A recent column in the Toronto Globe and Mail rued the current state
of photojournalism, its glory days long since gone.
There's no question that the business side has take a turn for the
worse. This site's publisher, Dirck Halstead, has written eloquently
about the cutbacks in editorial photography from companies such as
Time, Inc. The Associated Press forced an unconscionable contract
on its stringers several years ago. Some newspaper staff positions,
like reporting positions, have been eliminated in the recent advertising
It's a grim situation, indeed, but I disagree that the sky has fallen,
and that the best we can do is bemoan the present and cry that we've
lost the past.
The columnist looks young, perhaps too young to remember newspaper
photojournalism before the mid 70s when, in addition to the sickening
"photo-ops" that often dominate the national wire today
those sort of photos made up the local photo report of newspapers
large and small.
Photographers were often mired in the ways of shooting a single sheet
of 4x5 film with a flashbulb or two, and if you look through the microfilms
in newspaper libraries, you'll find nothing but vapid, posed, and
airbrushed photos of athletes, politicians, celebrities and community
leaders. Why here's a swell photo of the garden club committee planning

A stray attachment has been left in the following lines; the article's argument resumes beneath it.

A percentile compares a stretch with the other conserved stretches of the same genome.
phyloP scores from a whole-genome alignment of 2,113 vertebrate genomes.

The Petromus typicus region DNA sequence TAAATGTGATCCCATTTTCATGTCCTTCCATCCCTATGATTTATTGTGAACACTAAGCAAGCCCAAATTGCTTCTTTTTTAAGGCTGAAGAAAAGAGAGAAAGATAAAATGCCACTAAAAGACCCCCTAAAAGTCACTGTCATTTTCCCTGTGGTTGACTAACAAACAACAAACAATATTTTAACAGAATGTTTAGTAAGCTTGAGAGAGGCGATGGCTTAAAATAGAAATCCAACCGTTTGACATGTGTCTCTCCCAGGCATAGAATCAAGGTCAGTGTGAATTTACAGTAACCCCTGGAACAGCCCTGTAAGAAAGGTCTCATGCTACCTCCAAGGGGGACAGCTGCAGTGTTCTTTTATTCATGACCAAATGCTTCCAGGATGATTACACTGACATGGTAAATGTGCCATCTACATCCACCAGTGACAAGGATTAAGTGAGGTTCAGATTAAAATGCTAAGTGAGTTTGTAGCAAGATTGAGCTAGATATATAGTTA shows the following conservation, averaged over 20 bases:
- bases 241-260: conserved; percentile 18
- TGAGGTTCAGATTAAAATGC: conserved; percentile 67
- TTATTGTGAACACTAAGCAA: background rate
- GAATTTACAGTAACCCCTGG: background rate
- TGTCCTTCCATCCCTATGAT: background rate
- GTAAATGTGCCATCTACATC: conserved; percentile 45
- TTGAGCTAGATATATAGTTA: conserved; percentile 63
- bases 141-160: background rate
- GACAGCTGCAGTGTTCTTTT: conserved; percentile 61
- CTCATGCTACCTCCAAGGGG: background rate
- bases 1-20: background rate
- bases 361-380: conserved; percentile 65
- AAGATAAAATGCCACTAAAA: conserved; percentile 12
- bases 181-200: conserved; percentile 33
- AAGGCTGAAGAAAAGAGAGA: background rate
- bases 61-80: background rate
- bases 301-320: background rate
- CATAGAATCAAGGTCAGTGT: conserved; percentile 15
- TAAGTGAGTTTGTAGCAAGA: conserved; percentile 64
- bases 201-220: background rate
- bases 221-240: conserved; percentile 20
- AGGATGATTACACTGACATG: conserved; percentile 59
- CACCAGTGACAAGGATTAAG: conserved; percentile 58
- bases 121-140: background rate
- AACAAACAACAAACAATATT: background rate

its annual luncheon!
Some of that is still around, and some of it is driven by made-for-TV
photo ops, but technological advances have brought us photojournalism
of a kind readers never used to see. A picture editor can see an electronic
disk full of photos phoned in from the field, instead of waiting interminably
for a single wet 8x10 print delivered on deadline after a mad drive
in from an assignment.
It's nothing, now, for many newspapers to send photographers abroad
to report on human stories with searing photos.
Budgets have shrunk, and freelance contracts are worse, but don't
throw the baby out with the bath water.
One problem is that sometimes there are too many strong images flying
Our readers - and editors - get glossy eyed. The AP used to deliver
one black and white photo to their subscribers every eight minutes,
or one color photo every 24 minutes. We now get a new color photo
every two minutes. After umpteen strong photos from the Mideast, from
Kosovo, from Rawanda, from Macedonia, from
wherever, how do we make the reader still take notice and care?
Add to that the presence of photos on the Internet. Still photojournalism
now is close to the immediacy of television.
Certainly there are things wrong with the profession, but it's a quantum
leap to look at them and say we've gone completely to hell in a hand
basket, as the columnist did.
Director of Photography,
The Journal Times, Racine, Wis.